The Central Bank expressed positive sentiments about the Standard & Poor ( S&P) ratings for Sri Lanka saying it reflects the stability of the country’s economy in the face of many challenges.
Standard & Poor’s Ratings Services affirmed its ‘B+’ long-term and ‘B’ short-term sovereign credit ratings on Sri Lanka.
Speaking to ‘The Nation’, Central Bank Governor Ajith Nivad Cabraal said Sri Lanka’s retention of the ratings is a positive sign in a context where the US and the UK have been downgraded
Commenting on S & P’s warning of a bloated state sector and institutions lacking transparency and independence, Cabraal said was focused not on terms but on results.
“We identify the role that the state sector has to play in the country’s development. That does not mean that Sri Lanka’s economic performances are perfect. Like any other country, we also have many areas to work on. But, we are not too much bothered about the terms they have used to describe some aspects of our economy, “ he added.
If a country manages to retain its ratings, the CB Governor said that is a satisfactory achievement.
The S & P report said, “Additional rating constraints include the country’s fundamental fiscal weaknesses, and the attendant high government debt and interest burdens.”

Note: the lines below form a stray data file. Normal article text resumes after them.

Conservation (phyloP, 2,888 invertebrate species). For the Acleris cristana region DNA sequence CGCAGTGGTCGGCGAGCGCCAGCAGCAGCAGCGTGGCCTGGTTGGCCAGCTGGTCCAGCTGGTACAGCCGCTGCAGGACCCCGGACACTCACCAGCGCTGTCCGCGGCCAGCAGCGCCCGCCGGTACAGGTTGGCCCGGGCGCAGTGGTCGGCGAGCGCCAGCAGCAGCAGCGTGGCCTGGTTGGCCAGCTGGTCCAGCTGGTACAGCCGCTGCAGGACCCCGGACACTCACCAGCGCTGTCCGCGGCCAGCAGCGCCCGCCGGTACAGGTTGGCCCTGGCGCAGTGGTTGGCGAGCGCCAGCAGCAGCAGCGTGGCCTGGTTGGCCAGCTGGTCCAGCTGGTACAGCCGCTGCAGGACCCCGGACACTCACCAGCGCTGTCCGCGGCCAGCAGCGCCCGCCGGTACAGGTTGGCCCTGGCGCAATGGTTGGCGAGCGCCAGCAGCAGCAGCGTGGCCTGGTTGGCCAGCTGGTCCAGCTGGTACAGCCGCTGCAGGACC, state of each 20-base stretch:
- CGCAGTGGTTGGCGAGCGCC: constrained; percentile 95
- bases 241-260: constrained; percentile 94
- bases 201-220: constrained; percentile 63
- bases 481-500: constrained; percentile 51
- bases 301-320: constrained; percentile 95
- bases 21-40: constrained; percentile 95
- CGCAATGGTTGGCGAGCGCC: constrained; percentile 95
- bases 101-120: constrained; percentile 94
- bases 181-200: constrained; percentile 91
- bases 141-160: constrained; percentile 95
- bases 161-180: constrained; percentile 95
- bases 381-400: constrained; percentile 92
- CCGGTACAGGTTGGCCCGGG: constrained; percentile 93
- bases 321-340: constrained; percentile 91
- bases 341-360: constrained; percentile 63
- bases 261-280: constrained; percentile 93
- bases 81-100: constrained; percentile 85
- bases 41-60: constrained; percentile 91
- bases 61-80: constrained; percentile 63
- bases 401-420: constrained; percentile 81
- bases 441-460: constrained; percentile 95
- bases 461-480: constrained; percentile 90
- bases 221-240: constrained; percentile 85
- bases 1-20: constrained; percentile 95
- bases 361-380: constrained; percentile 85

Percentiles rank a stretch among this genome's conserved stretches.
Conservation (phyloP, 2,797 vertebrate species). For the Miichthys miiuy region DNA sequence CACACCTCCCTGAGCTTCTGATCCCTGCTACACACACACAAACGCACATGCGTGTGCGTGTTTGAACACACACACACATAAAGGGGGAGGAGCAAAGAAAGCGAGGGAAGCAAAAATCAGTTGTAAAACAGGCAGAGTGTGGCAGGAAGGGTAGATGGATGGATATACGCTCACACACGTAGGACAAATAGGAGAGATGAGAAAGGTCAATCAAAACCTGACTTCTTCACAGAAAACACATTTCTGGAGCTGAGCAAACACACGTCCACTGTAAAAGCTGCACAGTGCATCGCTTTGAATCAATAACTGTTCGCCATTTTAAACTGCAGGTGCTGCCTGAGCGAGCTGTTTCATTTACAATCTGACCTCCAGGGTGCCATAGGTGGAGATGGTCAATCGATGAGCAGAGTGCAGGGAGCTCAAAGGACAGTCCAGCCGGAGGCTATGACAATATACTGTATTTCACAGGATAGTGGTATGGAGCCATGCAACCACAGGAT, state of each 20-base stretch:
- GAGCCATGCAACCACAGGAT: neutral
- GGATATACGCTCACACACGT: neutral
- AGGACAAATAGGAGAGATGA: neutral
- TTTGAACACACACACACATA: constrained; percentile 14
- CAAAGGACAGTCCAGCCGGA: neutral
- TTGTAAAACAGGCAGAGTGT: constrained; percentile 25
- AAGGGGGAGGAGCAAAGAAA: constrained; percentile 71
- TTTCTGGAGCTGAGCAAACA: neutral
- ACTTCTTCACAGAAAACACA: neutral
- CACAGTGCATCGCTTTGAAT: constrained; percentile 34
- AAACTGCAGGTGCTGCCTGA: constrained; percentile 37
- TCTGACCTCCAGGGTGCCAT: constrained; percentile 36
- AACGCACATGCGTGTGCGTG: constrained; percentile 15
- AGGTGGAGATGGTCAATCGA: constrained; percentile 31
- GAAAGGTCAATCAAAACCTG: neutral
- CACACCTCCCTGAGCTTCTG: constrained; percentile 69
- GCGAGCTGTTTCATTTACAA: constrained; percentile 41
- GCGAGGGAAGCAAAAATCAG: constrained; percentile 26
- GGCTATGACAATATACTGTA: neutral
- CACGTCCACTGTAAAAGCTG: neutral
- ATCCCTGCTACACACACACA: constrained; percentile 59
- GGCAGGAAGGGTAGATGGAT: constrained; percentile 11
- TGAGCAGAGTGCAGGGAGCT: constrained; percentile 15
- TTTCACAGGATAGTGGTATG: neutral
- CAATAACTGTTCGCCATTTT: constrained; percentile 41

Standard & Poor’s credit analyst Takahira Ogawa said “this is despite the government and the Central Bank having shifted their monetary and exchange rate policies to control the pace of credit expansion and reduce the country’s trade and current account deficits over the past year. We estimate its gross international reserves will stay at three months’ coverage of current account payments in 2013.”
“Although Sri Lanka’s inflation edged up to 9.8% in January 2013, we believe it will ease slowly this year, as the rupee stabilizes. Inflation has been in single digits since 2009. The rupee depreciation, price increases for electricity and fuel, drought, and floods pushed prices higher in 2012”
“In our view, the country’s growth prospects are favorable. We expect investment to climb toward 30% of GDP on continued reconstruction and other public investments,” Oragawa said in the report.
However, in early February, The Justice Department of the United States sued Standard & Poor’s Ratings Services, alleging that the firm ignored its own standards to rate mortgage bonds that imploded in the financial crisis and cost investors billions. It was the first federal enforcement action against a credit-rating firm over the US financial crisis.
In response to the US government’s reaction, the firm said it was being punished unfairly by the US government for “failing to predict” the housing meltdown or financial crisis.